Mary and Elizabeth both, hands on bellies, they feel the life stirring inside their bodies for the first time, finally. They too have been waiting; watching for signs of the impossible. There are few things more foolish, surely, than a postmenopausal woman expecting a child, except of course, a virgin doing the same.

Here too, we have foreshadowing, both between the women and between their sons. Thus, the Benedictus, in which Zechariah addresses his son, John:

And you, child, shall be called the prophet of the Most High, for you will go before the Lord to prepare his way, to give his people knowledge of salvation by the forgiveness of all their sins.

It was, we might recall, the fifteenth year of the reign of the Emperor Tiberius when Pontius Pilate was governor of Judea, and Herod was ruler of Galilee, and Annas and Caiaphas were high priests, when John the son of Zechariah was in the wilderness, waiting.

There is nothing boring—nothing passive, nothing easy—about waiting and watching, not if we do it right.


This penchant for foreshadowing—for seeing the kings of the Orient in the queen of the South; and the Church in Israel; and Christ in David; and so forth—is a manifestation of how the Church conceives of waiting. We play the long game, to be sure—often, mythical millennia divide forerunner from fulfilment—but much more than that, we hold and hold on to the insight that forerunner and fulfilment are, despite all appearances, much closer than can be quantified in our standard measures of time. We recognise that the saving work of God is both still to come and already done. And so it is, that in Advent we simultaneously recall what the Lord has done and anticipate what the Lord has promised to do; we look backwards and forwards, not least to the birth of Jesus and to his coming again in glory.

We are, of course, in the middle, in the thick of things, and called so and here to be. We are, you and I, the Queen of Sheba and the kings of the Orient; Mary and Elizabeth; John the Baptist. We wait and watch, which is to say that we move toward the horizon that we can only just see, bringing all the gifts that we can bear for the once, now, and future king. We wait and watch, which is to say that we attend to our bodies, and the image of God in us and the life of the Spirit that compels us. We wait and watch, which is to say, we go before the Lord to prepare his way, to give his people knowledge of salvation by the forgiveness of all their sins. Necks craned, heart rate elevated, eyes squinted in pregnant anticipation.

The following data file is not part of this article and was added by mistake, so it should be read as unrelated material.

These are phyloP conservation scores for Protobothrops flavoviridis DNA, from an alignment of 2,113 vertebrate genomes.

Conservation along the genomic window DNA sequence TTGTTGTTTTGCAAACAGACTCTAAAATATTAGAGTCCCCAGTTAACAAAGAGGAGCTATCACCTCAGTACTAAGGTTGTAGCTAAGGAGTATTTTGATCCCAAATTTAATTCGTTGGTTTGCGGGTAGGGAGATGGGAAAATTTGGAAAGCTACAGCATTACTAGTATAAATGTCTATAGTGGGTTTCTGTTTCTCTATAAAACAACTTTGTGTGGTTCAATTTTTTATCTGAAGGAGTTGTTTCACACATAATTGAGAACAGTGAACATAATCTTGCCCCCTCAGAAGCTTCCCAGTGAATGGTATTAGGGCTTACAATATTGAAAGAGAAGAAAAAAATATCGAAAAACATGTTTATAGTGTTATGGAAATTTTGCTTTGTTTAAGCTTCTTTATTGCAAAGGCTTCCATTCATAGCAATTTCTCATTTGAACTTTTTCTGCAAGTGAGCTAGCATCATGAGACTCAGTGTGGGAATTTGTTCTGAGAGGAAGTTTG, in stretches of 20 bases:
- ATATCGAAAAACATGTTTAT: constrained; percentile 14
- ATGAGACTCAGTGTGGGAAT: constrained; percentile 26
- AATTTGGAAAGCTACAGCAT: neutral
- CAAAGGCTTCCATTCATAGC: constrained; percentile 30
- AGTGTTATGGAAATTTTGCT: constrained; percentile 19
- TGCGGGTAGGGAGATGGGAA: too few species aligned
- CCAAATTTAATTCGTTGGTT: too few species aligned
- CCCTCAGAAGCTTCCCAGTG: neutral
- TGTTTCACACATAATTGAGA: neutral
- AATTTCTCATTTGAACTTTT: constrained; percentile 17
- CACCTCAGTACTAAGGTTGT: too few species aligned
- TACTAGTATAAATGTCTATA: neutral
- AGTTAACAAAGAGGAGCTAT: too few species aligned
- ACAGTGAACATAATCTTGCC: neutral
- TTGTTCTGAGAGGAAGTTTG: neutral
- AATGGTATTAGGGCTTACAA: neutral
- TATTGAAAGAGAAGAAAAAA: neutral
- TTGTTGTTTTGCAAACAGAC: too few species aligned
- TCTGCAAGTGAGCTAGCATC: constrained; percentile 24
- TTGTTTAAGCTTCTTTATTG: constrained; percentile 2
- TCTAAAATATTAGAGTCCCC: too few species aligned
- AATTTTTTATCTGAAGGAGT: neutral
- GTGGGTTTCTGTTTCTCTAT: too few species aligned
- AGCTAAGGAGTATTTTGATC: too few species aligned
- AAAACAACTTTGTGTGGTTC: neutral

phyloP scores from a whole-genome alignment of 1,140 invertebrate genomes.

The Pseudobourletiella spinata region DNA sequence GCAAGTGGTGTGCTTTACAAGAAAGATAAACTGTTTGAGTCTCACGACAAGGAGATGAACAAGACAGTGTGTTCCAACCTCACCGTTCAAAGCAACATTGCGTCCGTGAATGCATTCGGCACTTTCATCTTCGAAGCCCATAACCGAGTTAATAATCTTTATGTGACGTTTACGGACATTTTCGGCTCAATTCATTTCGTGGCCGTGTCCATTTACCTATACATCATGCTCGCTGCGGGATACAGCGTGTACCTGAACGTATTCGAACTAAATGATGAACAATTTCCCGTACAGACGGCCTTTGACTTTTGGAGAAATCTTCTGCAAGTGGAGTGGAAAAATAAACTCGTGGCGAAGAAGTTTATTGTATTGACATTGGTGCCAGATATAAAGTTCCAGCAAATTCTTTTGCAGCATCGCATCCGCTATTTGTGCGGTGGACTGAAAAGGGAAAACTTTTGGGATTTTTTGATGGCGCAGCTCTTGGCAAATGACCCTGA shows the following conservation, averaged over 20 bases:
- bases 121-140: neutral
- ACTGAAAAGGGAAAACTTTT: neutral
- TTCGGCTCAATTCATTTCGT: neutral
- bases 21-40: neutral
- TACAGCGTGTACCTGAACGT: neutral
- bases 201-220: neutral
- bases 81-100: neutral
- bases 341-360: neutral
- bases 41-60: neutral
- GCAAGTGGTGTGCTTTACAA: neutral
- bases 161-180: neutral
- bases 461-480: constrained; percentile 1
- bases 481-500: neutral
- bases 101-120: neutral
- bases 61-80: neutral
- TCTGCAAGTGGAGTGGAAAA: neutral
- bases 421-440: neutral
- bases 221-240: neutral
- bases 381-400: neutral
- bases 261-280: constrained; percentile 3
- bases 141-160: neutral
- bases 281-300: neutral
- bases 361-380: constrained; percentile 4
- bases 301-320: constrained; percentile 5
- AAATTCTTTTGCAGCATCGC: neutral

There is nothing boring—nothing passive, nothing easy—about waiting and watching.


In the fifteenth year of the reign of the Emperor Tiberius when Pontius Pilate was governor of Judea, and Herod was ruler of Galilee, and Annas and Caiaphas were high priests, John, the son of Zechariah was in the wilderness, in the water, waiting for the God who calls and comes, who invites and arrives, who promises and is present. And the crowd too, they waited and watched, not knowing quite what to expect. These centuries later, we join them and with the Church past and present, no more certain than they what God will do next. But whatever it is, whatever it is we are waiting and watching for—it is good news, and occasion for joy.

+In the name of the Father, and of the Son, and of the Holy Spirit. Amen.

Sermon: November 29 2015

7 12 2015


Jeremiah 33:14-16

1 Thessalonians 3:12-4.2

Luke 21:25-28, 35-46

“Preparing for Christmas” involves a good many things: there are presents and cards to be purchased, food to be prepared, trees to be decorated, parties at which to be seen. It is, for many people, a time of great anxiety. The limits of our means and our memories come up against our supposed social obligations.

It seems to get earlier every year. Advent is only just beginning, and yet already our annual insecurities are being fuelled by the glare of cheap tinsel under gaudy flashing lights, the embarrassing catchiness of kitsch Yuletide pop music.

The problem is, I think, that we have, all of us, been suckered into all sorts of stories. We have misidentified ourselves, for cogs in the machinations of mass producers and Machiavellian politicians.

We have misaligned our loyalties, to Pepsi or Coke, Visa or MasterCard, Apple or Microsoft.

We have misplaced our hopes, investing them in the pale facsimiles of Christmas propagated by the robber barons of global consumer capitalism.

We participate in this pernicious Ponzi scheme for many reasons. At some level, we believe that we can buy love after all, or close enough; forgiveness, for otherwise neglecting our families and friends, or close enough.